UN Security Council visits the Lake Chad region

Published 7 March 2017 in:

UN Security Council visits the Lake Chad region to call attention to the security and humanitarian crisis in the region. The decision for the Council to visit the region resulted from a briefing on the situation in the region held during the Swedish Presidency. 

Members of the UN Security Council began a five-day visit to the Lake Chad Basin region on Thursday 2 March. The visit aims to enable Council members to see for themselves the security, development and humanitarian situation in the region, where the terrorist group Boko Haram continues an insurgency that has devastated the lives of hundreds of thousands of civilians across four countries. The UN Secretary-General and humanitarian leaders recently warned that the situation in north-eastern Nigeria and the Lake Chad Basin region is among the world’s four most acute humanitarian crises, together with Syria, Yemen and South Sudan, with the risk of large-scale famine. Some 10.7 million people are in need in the region, of which an estimated 7.1 million people are food insecure at crisis and emergency levels. Some 515 000 children are suffering from severe acute malnutrition. The Council mission has taken the members to Cameroon, Chad, Niger and Nigeria. Sweden used its Presidency of the Security Council in January to shine a light on this crisis, which until recently has received little attention. The decision for the Council to visit the region resulted from a briefing on the situation in the region held during the Swedish Presidency. Ambassador Carl Skau is representing Sweden on this visit.

In Cameroon on Friday, Council members met with the President, the Prime Minister and other officials, as well as the UN Country Team. They heard that since 2014, over 200 000 people have been displaced in the Far North region as a result of Boko Haram attacks, which have also left 1.5 million people food insecure. The country also hosts 85 000 Nigerian refugees fleeing Boko Haram. Council members welcomed Cameroon’s commitment to fight Boko Haram and praised Cameroon for hosting refugees, although refugee protection challenges remain. The Council then travelled to the Far North, where they met with local leaders and internally displaced persons (IDPs). Safeguarding children in armed conflict, a Swedish priority, is a real challenge in this region. Mr Skau met with a 14-year-old boy recently released from two and a half years in detention. Local leaders and affected people emphasised the need for further international support to continue the fight against Boko Haram and to address the root causes of the conflict, which include poverty and underdevelopment.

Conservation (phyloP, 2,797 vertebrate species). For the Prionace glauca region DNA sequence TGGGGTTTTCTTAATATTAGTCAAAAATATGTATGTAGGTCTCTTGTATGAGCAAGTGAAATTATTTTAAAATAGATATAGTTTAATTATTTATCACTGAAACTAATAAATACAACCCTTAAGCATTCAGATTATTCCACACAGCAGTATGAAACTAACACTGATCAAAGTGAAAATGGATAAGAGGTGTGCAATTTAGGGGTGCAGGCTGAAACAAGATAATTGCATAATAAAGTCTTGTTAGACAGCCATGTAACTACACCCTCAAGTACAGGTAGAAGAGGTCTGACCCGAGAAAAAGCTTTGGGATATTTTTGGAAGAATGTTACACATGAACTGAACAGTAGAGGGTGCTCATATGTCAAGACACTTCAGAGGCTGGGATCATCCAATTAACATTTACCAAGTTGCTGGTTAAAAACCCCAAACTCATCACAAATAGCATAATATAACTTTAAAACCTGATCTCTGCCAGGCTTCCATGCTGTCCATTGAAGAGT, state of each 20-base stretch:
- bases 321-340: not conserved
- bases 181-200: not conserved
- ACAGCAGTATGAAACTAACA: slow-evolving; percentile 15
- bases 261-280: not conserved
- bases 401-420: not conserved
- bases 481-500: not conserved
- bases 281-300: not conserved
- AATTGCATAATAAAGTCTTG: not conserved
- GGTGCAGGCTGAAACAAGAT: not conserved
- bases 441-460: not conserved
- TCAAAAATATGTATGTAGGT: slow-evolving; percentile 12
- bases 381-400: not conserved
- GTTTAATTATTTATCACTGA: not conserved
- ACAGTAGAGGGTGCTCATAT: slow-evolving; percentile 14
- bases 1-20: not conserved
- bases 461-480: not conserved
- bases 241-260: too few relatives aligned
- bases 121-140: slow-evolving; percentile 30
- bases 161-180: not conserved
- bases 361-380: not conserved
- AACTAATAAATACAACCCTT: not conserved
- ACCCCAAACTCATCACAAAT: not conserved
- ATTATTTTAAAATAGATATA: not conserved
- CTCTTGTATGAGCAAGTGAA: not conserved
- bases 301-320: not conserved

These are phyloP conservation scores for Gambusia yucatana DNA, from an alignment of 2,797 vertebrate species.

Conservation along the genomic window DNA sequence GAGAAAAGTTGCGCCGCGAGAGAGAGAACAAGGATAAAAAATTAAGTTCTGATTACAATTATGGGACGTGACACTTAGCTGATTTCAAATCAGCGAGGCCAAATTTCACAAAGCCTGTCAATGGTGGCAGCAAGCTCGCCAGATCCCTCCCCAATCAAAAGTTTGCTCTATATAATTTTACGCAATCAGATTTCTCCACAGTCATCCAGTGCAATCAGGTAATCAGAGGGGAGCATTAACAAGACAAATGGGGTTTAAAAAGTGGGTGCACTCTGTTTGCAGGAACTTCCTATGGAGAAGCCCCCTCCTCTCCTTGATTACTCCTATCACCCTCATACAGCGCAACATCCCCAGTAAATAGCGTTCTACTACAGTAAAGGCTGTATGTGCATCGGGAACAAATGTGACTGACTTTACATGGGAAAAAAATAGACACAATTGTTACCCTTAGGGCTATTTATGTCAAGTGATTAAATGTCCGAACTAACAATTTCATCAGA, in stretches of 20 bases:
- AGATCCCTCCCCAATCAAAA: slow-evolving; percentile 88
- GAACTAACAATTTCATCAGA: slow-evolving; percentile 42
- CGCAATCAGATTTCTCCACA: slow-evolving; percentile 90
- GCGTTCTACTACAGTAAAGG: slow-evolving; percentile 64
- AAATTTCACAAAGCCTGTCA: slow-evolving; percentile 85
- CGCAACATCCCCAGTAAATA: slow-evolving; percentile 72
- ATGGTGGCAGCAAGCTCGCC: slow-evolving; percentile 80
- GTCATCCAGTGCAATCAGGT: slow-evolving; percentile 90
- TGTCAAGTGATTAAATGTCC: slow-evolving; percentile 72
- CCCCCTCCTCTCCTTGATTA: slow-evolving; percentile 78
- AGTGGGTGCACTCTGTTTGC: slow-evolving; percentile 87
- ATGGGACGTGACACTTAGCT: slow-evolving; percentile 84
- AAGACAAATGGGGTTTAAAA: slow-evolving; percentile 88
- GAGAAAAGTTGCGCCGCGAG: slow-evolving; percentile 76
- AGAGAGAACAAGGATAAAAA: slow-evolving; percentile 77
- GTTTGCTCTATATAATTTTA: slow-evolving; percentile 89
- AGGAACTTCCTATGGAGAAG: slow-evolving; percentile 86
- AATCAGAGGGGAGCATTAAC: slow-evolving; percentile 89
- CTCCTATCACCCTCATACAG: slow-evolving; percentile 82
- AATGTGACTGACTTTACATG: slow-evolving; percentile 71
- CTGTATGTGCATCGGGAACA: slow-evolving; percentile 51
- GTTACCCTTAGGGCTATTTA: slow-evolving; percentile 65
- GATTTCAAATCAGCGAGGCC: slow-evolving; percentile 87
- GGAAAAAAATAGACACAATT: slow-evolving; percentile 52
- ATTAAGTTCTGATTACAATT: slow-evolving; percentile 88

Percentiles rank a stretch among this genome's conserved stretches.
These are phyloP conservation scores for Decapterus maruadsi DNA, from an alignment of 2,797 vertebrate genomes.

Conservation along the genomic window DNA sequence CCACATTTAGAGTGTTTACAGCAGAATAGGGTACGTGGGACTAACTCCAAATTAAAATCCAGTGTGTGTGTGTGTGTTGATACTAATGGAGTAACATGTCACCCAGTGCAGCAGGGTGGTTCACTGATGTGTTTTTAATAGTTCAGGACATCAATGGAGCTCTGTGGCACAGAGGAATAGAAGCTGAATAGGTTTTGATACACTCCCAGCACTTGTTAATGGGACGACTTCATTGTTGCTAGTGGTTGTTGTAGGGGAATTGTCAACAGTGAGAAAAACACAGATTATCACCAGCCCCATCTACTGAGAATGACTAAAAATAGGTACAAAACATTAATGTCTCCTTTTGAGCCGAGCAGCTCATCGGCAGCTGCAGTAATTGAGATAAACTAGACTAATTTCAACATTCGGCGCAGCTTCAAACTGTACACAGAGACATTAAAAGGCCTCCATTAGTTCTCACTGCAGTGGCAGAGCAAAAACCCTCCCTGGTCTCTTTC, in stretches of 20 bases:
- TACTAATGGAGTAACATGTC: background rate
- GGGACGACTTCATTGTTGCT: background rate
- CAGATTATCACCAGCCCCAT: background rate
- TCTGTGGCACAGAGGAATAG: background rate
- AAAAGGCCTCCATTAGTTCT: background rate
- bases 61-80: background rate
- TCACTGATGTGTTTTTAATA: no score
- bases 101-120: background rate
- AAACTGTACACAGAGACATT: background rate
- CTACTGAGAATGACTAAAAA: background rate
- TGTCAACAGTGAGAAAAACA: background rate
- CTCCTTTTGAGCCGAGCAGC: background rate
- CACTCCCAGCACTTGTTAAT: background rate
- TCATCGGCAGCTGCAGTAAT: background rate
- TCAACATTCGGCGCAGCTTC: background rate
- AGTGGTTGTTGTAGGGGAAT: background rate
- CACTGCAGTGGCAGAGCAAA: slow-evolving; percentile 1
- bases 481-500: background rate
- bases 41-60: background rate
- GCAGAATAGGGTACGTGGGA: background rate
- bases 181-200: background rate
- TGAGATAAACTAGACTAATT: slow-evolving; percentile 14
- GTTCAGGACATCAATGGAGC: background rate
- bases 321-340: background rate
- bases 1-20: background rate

On Saturday, the mission moved to Chad, which is facing a massive humanitarian crisis due to Boko Haram’s activities, as well as widespread food insecurity and hosting refugees from neighbouring countries, such as the Central African Republic. Council members saw how countries in the region are cooperating to combat Boko Haram through a Multinational Joint Taskforce (MNJTF) established by Benin, Chad, Cameroon, Niger and Nigeria. The Council heard that although weakened, Boko Haram remains a threat; continued support from donors was therefore requested. The Council also heard from President Padacké and UN representatives about the broader security and development challenges facing Chad, which are intensified and compounded because of Boko Haram. Once again, poverty and underdevelopment were underscored as root causes of conflict. However, as reported by Mr Skau, responding to Boko Haram means less money is available for education and healthcare, leading to further underdevelopment and poverty. Investment is needed to end this negative spiral.